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Republicans Signal Willingness for Flexibility on Revenues

Sens. Lindsey Graham, R-S.C., and Carl Levin, D-Mich.; photo by Bill Clark/CQ Roll Call

Sen. Lindsey Graham, R-S.C., left, and Sen. Carl Levin, D-Mich., both spent Sunday talking about increasing revenue. Photo by Bill Clark/CQ Roll Call.

The Morning Line

President Obama and congressional leaders are expected to resume negotiations in the coming days with the aim of averting the so-called “fiscal cliff” set to arrive in just over five weeks’ time.

Judging by discussions on the Sunday talk shows, it appears some Republicans are willing to meet the president and his Democratic allies at least part way when it comes to revenues.

Sen. Lindsey Graham, R-S.C., said he was “willing to generate revenue” but remained opposed to raising tax rates.

“I will cap deductions. If you cap deductions around the $30,000, $40,000 range, you can raise $1 trillion in revenue, and the people who lose their deductions are the upper-income Americans,” Graham said during an appearance on ABC News’ “This Week.”

That position, however, puts him at odds with Grover Norquist, founder and president of Americans for Tax Reform and author of the “Taxpayer Protection Pledge”, which many Republican lawmakers have signed.

“I agree with Grover, we shouldn’t raise rates, but I think Grover is wrong when it comes to we can’t cap deductions and buy down debt,” Graham said. “I want to buy down debt and cut rates to create jobs, but I will violate the pledge, long story short, for the good of the country, only if Democrats will do entitlement reform.”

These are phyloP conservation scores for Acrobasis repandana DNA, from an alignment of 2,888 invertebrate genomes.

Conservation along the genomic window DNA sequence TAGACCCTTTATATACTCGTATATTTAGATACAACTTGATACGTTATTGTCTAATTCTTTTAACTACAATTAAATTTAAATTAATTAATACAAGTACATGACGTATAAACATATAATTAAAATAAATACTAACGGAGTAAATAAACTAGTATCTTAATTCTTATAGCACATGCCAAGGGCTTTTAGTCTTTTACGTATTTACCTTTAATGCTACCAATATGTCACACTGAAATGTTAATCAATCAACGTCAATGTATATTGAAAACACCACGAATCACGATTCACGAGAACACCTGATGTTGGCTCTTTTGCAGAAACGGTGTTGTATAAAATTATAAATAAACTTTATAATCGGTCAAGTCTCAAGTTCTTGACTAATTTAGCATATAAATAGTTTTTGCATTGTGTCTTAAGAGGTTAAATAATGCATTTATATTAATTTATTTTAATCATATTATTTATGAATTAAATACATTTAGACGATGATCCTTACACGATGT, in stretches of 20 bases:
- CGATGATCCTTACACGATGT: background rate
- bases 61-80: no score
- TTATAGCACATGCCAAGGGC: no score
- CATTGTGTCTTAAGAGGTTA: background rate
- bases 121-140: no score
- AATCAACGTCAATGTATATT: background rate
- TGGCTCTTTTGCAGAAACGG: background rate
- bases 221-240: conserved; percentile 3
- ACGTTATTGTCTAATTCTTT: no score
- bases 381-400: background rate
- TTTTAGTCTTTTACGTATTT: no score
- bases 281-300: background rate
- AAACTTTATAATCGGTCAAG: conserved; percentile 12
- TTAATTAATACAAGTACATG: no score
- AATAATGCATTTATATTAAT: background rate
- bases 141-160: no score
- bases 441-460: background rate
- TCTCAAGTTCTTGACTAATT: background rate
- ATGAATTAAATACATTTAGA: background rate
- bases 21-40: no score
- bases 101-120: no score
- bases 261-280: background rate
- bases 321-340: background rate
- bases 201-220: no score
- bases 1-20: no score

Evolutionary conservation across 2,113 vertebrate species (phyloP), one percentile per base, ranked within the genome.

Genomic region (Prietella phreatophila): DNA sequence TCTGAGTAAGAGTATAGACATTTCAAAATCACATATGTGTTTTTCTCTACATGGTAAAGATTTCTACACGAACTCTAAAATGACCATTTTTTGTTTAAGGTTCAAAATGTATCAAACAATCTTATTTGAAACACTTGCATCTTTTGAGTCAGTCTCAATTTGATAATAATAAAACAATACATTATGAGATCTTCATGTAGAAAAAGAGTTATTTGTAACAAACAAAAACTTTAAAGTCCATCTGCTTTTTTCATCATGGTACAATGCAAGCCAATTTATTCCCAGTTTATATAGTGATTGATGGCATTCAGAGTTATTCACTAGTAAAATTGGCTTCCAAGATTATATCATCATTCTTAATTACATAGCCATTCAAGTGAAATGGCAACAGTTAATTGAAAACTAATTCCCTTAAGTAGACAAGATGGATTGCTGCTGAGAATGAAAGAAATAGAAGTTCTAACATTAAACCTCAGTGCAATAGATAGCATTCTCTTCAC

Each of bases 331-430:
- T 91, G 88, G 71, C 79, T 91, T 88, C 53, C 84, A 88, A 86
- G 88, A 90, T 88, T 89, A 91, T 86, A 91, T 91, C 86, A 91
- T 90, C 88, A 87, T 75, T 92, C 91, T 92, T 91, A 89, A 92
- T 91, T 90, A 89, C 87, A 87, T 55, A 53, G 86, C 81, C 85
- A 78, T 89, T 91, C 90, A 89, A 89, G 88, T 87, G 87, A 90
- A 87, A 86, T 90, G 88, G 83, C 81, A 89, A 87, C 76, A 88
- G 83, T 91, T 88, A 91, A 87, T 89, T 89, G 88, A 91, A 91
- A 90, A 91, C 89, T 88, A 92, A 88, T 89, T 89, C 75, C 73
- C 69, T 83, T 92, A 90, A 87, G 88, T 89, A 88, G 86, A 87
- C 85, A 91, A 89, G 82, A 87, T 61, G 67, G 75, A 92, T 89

Rep. Peter King, R-N.Y., joined Graham in talking down the anti-tax pledge, rejecting “ironclad positions” in negotiating a compromise package on the deficit.

“A pledge you signed 20 years ago, 18 years ago, is for that Congress,” King told NBC News’ “Meet the Press.”

King added: “For instance, if I were in Congress in 1941, I would have signed a declaration of war against Japan. I’m not going to attack Japan today. The world has changed. And the economic situation is different.”

Sen. Bob Corker, R-Tenn., joined the chorus Monday, telling CBS News that he was “not obligated on the pledge.”

But Democrats signaled that Republicans would need to accept higher rates and not just additional revenues if a deal was going to happen.

“Let the rates go up to 39 percent,” Senate Majority Whip Dick Durbin of Illinois said on ABC. “Let us also take a look at the deductions. Let’s make sure that revenue is an integral part of deficit reduction.”

Sen. Carl Levin, D-Mich., expressed a similar viewpoint on NBC. “You’ve got to raise additional revenues, including tax rates on the wealthy,” he said.

The Obama administration sought to drive home the point Monday with the release of a report from the National Economic Council and the Council of Economic Advisers showing how consumer spending and retail sales would be impacted if taxes on middle-class Americans were to increase on Jan. 1.

Among the findings from the report:

Faced with these tax hikes, the CEA estimates that consumers could spend nearly $200 billion less than they otherwise would have in 2013 just because of higher taxes.

For his part, Durbin indicated Democrats should be willing to put entitlement reform on the table if Republicans agreed to higher tax rates.

“Social Security, set aside. Doesn’t add to the deficit,” Durbin argued. “But when it comes to Medicare and Medicaid, protect the integrity of the program, but give it solvency for more and more years.”